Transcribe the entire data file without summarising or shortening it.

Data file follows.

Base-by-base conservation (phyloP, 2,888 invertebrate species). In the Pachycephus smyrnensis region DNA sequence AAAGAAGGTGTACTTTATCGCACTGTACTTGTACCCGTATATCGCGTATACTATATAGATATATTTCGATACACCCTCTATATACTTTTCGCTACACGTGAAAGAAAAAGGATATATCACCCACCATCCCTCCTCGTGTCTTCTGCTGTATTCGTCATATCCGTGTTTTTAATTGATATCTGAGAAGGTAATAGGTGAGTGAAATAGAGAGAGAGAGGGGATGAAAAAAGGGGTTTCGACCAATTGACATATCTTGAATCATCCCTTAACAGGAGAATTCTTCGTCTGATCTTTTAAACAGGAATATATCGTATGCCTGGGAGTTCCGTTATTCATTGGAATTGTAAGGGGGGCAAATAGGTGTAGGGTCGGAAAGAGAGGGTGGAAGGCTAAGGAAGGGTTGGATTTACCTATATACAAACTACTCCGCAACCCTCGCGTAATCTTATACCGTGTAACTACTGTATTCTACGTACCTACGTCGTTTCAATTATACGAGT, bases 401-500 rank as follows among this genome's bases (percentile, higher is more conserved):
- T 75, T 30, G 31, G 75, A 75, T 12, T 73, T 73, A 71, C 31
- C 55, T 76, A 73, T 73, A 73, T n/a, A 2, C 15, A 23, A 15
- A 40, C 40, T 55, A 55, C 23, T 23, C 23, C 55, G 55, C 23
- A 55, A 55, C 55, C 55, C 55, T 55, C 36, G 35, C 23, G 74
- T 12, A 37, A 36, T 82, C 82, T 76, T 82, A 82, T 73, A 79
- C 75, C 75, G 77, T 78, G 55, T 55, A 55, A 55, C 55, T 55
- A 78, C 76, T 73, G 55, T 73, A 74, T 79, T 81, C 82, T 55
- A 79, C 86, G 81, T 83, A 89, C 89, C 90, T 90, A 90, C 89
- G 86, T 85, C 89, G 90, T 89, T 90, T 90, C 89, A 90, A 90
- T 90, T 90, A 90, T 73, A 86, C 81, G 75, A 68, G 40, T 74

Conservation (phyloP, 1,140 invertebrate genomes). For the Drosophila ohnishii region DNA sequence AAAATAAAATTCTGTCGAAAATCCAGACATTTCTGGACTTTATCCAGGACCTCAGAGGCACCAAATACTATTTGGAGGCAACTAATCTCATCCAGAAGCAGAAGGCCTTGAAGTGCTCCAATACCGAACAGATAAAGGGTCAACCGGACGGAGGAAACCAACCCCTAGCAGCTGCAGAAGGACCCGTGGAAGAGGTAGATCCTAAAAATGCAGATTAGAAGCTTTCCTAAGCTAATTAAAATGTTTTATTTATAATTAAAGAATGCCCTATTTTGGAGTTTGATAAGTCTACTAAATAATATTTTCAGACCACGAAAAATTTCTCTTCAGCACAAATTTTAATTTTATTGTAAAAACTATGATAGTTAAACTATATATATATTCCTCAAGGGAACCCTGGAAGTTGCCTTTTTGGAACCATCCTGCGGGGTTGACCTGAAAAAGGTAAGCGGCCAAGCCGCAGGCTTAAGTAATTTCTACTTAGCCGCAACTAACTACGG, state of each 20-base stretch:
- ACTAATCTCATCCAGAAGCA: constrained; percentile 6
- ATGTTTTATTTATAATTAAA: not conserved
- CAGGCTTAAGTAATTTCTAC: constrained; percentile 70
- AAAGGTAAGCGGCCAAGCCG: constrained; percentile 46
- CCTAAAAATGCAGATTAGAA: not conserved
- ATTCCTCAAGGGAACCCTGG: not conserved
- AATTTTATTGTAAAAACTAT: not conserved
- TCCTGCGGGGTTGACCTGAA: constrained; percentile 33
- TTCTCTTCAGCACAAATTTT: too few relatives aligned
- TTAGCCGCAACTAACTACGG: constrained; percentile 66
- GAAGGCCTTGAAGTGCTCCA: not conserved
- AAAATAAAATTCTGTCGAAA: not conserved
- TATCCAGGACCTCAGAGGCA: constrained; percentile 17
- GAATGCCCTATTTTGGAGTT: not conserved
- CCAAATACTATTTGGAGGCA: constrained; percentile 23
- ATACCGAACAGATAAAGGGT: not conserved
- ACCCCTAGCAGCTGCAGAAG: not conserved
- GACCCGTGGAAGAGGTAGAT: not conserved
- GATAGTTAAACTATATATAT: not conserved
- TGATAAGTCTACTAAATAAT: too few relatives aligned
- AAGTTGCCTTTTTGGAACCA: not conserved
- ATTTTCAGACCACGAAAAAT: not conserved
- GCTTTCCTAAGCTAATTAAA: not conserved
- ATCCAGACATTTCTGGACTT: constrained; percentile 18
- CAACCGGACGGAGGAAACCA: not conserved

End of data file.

Base-by-base conservation (phyloP, 2,888 invertebrate species). In the Pachycephus smyrnensis region DNA sequence AAAGAAGGTGTACTTTATCGCACTGTACTTGTACCCGTATATCGCGTATACTATATAGATATATTTCGATACACCCTCTATATACTTTTCGCTACACGTGAAAGAAAAAGGATATATCACCCACCATCCCTCCTCGTGTCTTCTGCTGTATTCGTCATATCCGTGTTTTTAATTGATATCTGAGAAGGTAATAGGTGAGTGAAATAGAGAGAGAGAGGGGATGAAAAAAGGGGTTTCGACCAATTGACATATCTTGAATCATCCCTTAACAGGAGAATTCTTCGTCTGATCTTTTAAACAGGAATATATCGTATGCCTGGGAGTTCCGTTATTCATTGGAATTGTAAGGGGGGCAAATAGGTGTAGGGTCGGAAAGAGAGGGTGGAAGGCTAAGGAAGGGTTGGATTTACCTATATACAAACTACTCCGCAACCCTCGCGTAATCTTATACCGTGTAACTACTGTATTCTACGTACCTACGTCGTTTCAATTATACGAGT, bases 401-500 rank as follows among this genome's bases (percentile, higher is more conserved):
- T 75, T 30, G 31, G 75, A 75, T 12, T 73, T 73, A 71, C 31
- C 55, T 76, A 73, T 73, A 73, T n/a, A 2, C 15, A 23, A 15
- A 40, C 40, T 55, A 55, C 23, T 23, C 23, C 55, G 55, C 23
- A 55, A 55, C 55, C 55, C 55, T 55, C 36, G 35, C 23, G 74
- T 12, A 37, A 36, T 82, C 82, T 76, T 82, A 82, T 73, A 79
- C 75, C 75, G 77, T 78, G 55, T 55, A 55, A 55, C 55, T 55
- A 78, C 76, T 73, G 55, T 73, A 74, T 79, T 81, C 82, T 55
- A 79, C 86, G 81, T 83, A 89, C 89, C 90, T 90, A 90, C 89
- G 86, T 85, C 89, G 90, T 89, T 90, T 90, C 89, A 90, A 90
- T 90, T 90, A 90, T 73, A 86, C 81, G 75, A 68, G 40, T 74

Conservation (phyloP, 1,140 invertebrate genomes). For the Drosophila ohnishii region DNA sequence AAAATAAAATTCTGTCGAAAATCCAGACATTTCTGGACTTTATCCAGGACCTCAGAGGCACCAAATACTATTTGGAGGCAACTAATCTCATCCAGAAGCAGAAGGCCTTGAAGTGCTCCAATACCGAACAGATAAAGGGTCAACCGGACGGAGGAAACCAACCCCTAGCAGCTGCAGAAGGACCCGTGGAAGAGGTAGATCCTAAAAATGCAGATTAGAAGCTTTCCTAAGCTAATTAAAATGTTTTATTTATAATTAAAGAATGCCCTATTTTGGAGTTTGATAAGTCTACTAAATAATATTTTCAGACCACGAAAAATTTCTCTTCAGCACAAATTTTAATTTTATTGTAAAAACTATGATAGTTAAACTATATATATATTCCTCAAGGGAACCCTGGAAGTTGCCTTTTTGGAACCATCCTGCGGGGTTGACCTGAAAAAGGTAAGCGGCCAAGCCGCAGGCTTAAGTAATTTCTACTTAGCCGCAACTAACTACGG, state of each 20-base stretch:
- ACTAATCTCATCCAGAAGCA: constrained; percentile 6
- ATGTTTTATTTATAATTAAA: not conserved
- CAGGCTTAAGTAATTTCTAC: constrained; percentile 70
- AAAGGTAAGCGGCCAAGCCG: constrained; percentile 46
- CCTAAAAATGCAGATTAGAA: not conserved
- ATTCCTCAAGGGAACCCTGG: not conserved
- AATTTTATTGTAAAAACTAT: not conserved
- TCCTGCGGGGTTGACCTGAA: constrained; percentile 33
- TTCTCTTCAGCACAAATTTT: too few relatives aligned
- TTAGCCGCAACTAACTACGG: constrained; percentile 66
- GAAGGCCTTGAAGTGCTCCA: not conserved
- AAAATAAAATTCTGTCGAAA: not conserved
- TATCCAGGACCTCAGAGGCA: constrained; percentile 17
- GAATGCCCTATTTTGGAGTT: not conserved
- CCAAATACTATTTGGAGGCA: constrained; percentile 23
- ATACCGAACAGATAAAGGGT: not conserved
- ACCCCTAGCAGCTGCAGAAG: not conserved
- GACCCGTGGAAGAGGTAGAT: not conserved
- GATAGTTAAACTATATATAT: not conserved
- TGATAAGTCTACTAAATAAT: too few relatives aligned
- AAGTTGCCTTTTTGGAACCA: not conserved
- ATTTTCAGACCACGAAAAAT: not conserved
- GCTTTCCTAAGCTAATTAAA: not conserved
- ATCCAGACATTTCTGGACTT: constrained; percentile 18
- CAACCGGACGGAGGAAACCA: not conserved